It sounded like another “here we go again” report Tuesday, another giant retailer reporting another giant data breach – this time, Staples, the office and technology supply store based in Framingham, Massachusetts.
Initial reports are that an unknown number of credit and debit cards may have been breached by a version of the same type of point-of-sale machine malicious software that’s also been used to swipe charge card and personal data from Target, Home Depot, K-Mart, and even Dairy Queen. Staples stores in the New York-New Jersey-Philadelphia were being eyed as a potential source of the breach.
Coming days after megabank JP Morgan Chase reported having 83 million customers’ names, addresses, and phone numbers hacked, Robert Anderson Jr., assistant director of the Federal Bureau of Investigation, warned that "we’re in the days when someone can commit 15,000 bank robberies in about a minute from the basement of their apartment."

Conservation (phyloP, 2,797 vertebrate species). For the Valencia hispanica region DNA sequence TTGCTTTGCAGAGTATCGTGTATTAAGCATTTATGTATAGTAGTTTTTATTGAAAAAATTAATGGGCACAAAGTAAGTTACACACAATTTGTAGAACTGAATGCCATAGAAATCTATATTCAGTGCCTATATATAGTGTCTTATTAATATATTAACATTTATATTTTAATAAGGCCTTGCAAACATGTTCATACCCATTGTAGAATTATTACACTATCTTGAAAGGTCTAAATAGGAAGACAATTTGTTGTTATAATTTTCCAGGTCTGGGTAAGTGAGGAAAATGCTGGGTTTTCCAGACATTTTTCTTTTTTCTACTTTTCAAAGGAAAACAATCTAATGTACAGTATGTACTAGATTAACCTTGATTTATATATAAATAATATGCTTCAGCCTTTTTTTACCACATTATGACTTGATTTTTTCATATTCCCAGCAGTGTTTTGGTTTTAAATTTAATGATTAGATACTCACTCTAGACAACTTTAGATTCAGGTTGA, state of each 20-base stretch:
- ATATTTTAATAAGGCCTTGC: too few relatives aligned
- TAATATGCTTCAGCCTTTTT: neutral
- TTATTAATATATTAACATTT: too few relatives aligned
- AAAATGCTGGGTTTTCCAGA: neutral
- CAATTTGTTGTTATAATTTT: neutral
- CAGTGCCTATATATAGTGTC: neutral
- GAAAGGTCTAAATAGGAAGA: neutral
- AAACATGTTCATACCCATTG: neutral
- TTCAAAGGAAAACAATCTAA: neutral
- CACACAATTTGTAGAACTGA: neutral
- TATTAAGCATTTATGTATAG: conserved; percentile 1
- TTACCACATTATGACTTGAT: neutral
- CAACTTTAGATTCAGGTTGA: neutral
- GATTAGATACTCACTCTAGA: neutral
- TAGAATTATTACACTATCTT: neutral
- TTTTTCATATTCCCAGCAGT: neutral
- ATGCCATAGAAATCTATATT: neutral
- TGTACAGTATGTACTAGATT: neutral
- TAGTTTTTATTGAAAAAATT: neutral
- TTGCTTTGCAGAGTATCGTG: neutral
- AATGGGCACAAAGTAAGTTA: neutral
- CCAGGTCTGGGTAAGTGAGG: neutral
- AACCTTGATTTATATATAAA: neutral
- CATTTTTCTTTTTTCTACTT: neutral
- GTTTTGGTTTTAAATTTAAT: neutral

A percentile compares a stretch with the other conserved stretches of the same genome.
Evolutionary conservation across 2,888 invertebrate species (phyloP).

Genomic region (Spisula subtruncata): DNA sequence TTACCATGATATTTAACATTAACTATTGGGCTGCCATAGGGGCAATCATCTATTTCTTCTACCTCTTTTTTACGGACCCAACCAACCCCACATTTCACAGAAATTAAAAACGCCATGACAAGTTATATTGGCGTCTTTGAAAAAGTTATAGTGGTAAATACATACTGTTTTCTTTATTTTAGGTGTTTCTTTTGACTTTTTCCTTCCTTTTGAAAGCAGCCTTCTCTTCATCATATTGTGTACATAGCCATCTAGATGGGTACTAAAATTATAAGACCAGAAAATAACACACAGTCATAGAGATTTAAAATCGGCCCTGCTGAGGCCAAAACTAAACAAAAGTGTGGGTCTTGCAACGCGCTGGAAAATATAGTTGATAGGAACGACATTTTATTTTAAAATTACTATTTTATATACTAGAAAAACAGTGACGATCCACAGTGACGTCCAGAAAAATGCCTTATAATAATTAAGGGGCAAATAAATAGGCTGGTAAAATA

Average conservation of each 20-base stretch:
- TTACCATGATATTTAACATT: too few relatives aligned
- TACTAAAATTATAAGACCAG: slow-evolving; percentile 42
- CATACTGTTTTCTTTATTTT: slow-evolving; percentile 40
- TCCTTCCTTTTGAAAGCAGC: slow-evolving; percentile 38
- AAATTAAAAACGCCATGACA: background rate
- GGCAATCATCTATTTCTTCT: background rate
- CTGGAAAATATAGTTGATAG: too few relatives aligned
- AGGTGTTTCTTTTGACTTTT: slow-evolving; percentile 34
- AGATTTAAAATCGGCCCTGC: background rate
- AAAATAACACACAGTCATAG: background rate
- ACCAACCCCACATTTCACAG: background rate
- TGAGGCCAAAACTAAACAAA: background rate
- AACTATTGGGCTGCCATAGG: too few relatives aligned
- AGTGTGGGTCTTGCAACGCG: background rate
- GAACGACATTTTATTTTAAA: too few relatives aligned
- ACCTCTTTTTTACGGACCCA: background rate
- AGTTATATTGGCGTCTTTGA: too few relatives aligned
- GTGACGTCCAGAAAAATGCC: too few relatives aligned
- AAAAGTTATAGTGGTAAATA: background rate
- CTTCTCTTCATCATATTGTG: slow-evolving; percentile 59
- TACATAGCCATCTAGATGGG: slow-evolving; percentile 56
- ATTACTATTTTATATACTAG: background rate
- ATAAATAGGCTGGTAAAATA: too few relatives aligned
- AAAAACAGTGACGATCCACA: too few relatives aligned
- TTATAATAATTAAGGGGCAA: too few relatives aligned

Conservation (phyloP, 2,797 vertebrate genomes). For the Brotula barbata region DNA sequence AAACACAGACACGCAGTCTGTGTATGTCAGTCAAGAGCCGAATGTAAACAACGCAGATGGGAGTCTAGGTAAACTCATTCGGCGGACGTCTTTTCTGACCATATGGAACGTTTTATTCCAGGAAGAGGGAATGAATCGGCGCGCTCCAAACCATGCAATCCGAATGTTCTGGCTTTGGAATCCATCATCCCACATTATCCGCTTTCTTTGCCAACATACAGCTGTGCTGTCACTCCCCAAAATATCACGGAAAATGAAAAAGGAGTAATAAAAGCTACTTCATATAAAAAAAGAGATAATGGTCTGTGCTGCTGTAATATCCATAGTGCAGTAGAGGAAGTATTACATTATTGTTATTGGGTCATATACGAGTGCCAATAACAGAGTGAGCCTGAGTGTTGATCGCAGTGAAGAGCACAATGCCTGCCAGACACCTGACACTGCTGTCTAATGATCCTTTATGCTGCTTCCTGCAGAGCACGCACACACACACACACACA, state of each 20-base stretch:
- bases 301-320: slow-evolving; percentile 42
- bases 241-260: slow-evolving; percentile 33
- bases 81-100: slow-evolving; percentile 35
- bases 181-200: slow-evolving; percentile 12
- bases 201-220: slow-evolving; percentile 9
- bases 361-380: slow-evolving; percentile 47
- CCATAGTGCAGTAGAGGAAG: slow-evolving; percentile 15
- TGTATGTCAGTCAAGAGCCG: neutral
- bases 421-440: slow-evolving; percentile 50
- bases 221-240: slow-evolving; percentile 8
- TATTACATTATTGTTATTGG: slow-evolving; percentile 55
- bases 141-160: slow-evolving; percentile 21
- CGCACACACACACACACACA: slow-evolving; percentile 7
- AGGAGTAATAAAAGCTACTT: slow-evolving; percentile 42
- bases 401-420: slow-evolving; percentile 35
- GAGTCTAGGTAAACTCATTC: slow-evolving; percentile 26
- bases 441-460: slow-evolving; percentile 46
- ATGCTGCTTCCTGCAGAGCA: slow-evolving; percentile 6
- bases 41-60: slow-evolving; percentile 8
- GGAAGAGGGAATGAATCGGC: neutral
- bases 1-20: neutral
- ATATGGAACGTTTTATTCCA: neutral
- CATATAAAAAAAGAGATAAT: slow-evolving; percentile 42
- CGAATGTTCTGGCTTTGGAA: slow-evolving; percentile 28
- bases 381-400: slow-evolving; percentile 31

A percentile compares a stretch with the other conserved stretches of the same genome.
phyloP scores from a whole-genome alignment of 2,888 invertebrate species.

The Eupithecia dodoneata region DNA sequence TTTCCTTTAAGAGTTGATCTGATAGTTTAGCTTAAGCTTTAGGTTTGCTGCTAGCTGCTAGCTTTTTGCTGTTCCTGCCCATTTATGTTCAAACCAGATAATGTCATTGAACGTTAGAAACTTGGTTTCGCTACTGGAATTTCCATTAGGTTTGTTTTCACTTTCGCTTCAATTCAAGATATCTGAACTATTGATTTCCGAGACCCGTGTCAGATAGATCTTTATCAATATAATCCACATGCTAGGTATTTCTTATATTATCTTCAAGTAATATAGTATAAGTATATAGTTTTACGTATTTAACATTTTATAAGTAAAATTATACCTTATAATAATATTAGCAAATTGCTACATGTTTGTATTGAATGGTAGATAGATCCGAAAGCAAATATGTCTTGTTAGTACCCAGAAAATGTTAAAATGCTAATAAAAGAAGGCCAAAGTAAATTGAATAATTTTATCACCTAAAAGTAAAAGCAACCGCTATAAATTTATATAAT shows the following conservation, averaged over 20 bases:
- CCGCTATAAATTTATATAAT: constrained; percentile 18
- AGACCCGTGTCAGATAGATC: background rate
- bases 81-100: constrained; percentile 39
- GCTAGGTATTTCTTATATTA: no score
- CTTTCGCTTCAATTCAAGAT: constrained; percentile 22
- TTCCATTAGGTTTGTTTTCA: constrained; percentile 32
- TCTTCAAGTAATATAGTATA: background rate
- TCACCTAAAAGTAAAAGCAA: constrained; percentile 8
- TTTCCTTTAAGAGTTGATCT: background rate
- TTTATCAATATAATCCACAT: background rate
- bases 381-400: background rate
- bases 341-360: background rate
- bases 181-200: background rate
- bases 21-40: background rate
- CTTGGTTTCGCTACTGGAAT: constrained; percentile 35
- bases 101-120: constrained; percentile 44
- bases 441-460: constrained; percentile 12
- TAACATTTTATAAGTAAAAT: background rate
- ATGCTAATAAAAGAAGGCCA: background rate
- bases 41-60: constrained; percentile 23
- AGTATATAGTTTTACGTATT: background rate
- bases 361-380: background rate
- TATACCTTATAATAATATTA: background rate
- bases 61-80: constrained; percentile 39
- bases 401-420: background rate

Staples senior public relations manager Mark Cautela said in a media statement: "Staples is in the process of investigating a potential issue involving credit card data and has contacted law enforcement … We take the protection of customer information very seriously, and are working to resolve the situation."
One indication that the hack may not prove a huge disaster for Staples, or that investors seemed to have priced the cost of these breaches into big retailers’ stocks: Shares of Staples stock actually closed up 16 cents Tuesday, or 1.3 percent, at $12.46 per share in Nasdaq trading.
With video editor Lauren Kleciak